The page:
Dorsett worked for the BCNE as a NAMB church planting catalyst based in Hartford, Conn., from 2012-15 and previously was director of missions for the Green Mountain Baptist Association in Barre, Vt., for 12 years. He holds a doctor of ministry degree from Golden Gate Baptist Theological Seminary, a master of religious education degree from Liberty Baptist Theological Seminary and a bachelor of science from Liberty University.
Davidson, in his president's address during the BCNE's 33rd annual meeting in Westborough, Mass., drew from Ephesians 4:15 to urge New England Baptists to address cultural issues by speaking bold biblical truth in great love.
Mark Smith, pastor of North Park Baptist Church in Bridgeport, Conn., preached the annual sermon. "If you moved to New England to become a Christian rock star, you moved to the wrong place," Smith said in a message from Philippians 2:17. He encouraged pastors to remain faithful even if their ministry does not turn out as they thought it would.
Ken Weathersby, vice president for convention advancement with the SBC Executive Committee, preached on the Prodigal Son from Luke 15, emphasizing the love of the father who waited for the son to return.
Messengers approved a budget of $2.2 million, which is slightly lower than last year. It includes $791,000 in anticipated Cooperative Program missions and ministry giving by the convention's 337 churches with just over 28,000 members.
The new budget increases the Cooperative Program funds to be forwarded to Southern Baptist Convention national and international causes by 0.4 percent, moving to 15 percent, without any shared ministry items.
Gary Rowe, a layman from Island Pond Baptist Church in Hampstead, N.H., was elected as the convention's new president after serving as BCNE vice president.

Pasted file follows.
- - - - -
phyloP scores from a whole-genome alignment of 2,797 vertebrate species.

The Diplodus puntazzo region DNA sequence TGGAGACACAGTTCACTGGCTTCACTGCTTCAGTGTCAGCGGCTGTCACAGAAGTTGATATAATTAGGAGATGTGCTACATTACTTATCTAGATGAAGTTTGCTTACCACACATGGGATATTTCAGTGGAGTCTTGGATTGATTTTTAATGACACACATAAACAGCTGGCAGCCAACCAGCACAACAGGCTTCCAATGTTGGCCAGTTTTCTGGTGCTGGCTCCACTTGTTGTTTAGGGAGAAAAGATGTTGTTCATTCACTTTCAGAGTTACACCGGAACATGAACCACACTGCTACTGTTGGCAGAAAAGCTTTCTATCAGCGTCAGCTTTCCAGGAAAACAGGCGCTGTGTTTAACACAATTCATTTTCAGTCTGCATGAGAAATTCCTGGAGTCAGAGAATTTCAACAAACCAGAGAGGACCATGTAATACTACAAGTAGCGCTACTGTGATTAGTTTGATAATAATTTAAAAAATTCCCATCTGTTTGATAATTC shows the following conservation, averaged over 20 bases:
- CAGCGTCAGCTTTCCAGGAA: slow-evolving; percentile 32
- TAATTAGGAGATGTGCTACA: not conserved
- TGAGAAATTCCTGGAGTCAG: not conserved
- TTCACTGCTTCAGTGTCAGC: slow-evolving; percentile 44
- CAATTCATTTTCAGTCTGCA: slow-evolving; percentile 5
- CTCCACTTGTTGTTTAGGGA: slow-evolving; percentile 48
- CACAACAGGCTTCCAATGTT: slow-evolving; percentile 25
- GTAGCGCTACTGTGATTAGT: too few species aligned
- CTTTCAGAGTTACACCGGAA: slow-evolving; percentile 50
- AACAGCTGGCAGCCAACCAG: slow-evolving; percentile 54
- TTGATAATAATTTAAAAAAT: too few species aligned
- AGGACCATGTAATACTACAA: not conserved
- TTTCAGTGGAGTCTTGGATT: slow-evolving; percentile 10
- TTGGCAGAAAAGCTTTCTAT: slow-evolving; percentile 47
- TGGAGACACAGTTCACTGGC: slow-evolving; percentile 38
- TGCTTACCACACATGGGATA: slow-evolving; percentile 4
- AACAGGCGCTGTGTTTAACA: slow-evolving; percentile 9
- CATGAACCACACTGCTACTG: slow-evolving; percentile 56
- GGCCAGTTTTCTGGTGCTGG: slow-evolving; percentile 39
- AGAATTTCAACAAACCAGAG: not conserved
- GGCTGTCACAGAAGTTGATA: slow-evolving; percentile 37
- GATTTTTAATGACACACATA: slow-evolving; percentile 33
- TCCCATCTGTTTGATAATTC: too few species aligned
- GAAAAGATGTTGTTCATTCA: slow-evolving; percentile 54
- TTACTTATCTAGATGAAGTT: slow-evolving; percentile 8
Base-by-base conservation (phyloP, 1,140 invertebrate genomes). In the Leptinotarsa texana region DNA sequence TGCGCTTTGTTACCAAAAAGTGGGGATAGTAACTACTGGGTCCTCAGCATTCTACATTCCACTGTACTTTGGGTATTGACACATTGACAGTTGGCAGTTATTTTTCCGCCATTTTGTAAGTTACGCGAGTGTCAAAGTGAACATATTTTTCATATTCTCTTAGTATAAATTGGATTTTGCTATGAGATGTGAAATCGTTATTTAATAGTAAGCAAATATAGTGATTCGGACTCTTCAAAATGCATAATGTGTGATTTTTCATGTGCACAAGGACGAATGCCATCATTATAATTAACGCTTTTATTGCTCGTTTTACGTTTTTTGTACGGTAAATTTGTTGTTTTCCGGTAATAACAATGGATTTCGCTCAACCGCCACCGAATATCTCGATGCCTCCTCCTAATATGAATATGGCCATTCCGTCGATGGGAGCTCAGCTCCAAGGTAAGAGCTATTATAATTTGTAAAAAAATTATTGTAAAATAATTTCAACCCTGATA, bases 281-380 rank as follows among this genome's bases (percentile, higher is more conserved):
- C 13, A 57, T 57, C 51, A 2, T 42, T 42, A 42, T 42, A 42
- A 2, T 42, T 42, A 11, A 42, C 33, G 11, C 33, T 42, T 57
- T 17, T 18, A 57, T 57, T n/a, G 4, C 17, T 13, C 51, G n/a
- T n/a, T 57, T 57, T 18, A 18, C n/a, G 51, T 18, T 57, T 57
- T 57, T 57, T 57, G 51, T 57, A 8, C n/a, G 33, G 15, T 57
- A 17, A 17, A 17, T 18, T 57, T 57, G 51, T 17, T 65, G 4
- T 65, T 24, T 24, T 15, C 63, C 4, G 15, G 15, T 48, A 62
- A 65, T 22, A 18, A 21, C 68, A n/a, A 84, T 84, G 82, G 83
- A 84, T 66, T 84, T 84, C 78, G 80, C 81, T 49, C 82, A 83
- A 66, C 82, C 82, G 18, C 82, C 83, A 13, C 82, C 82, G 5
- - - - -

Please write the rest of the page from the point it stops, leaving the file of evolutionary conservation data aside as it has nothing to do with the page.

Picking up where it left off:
Greg Torres, pastor of Emmanuel Baptist Church in Hartford, Conn., was elected vice president, the first Hispanic to hold a convention-level office. Torres, who recently retired as a church planting catalyst from the North American Mission Board, also received the BCNE Robert Brindle Church Planting Award for helping to start 39 churches across New England during his ministry.
A full slate of candidates was elected to the board of directors, the first time all the slots have been filled at the meeting in a number of years.
Messengers approved an official partnership between the Tennessee, Ohio and New England conventions called the Three Strand Partnership. The Baptist Foundation of New England awarded two grants to the convention, both for $4,500, one for collegiate ministry and the other for leadership development.
Messengers adopted three resolutions without opposition.
One resolution expressed appreciation to Jesse Smith for his 40 years of bivocational ministry at First Baptist Church in Rochester, N.H. Smith is also the BCNE accountant.
A second resolution reaffirmed the convention's support of the Cooperative Program as their primary means of supporting missions, while the third resolution affirmed the definition of biblical marriage as between one man and one woman and called on New England Baptists to stand firm on the biblical message of marriage regardless of what the broader culture may say.
Next year's BCNE annual meeting will be Nov. 4-5 in central Massachusetts. David Um, pastor of Antioch Baptist Church in Cambridge, Mass., will deliver the annual sermon.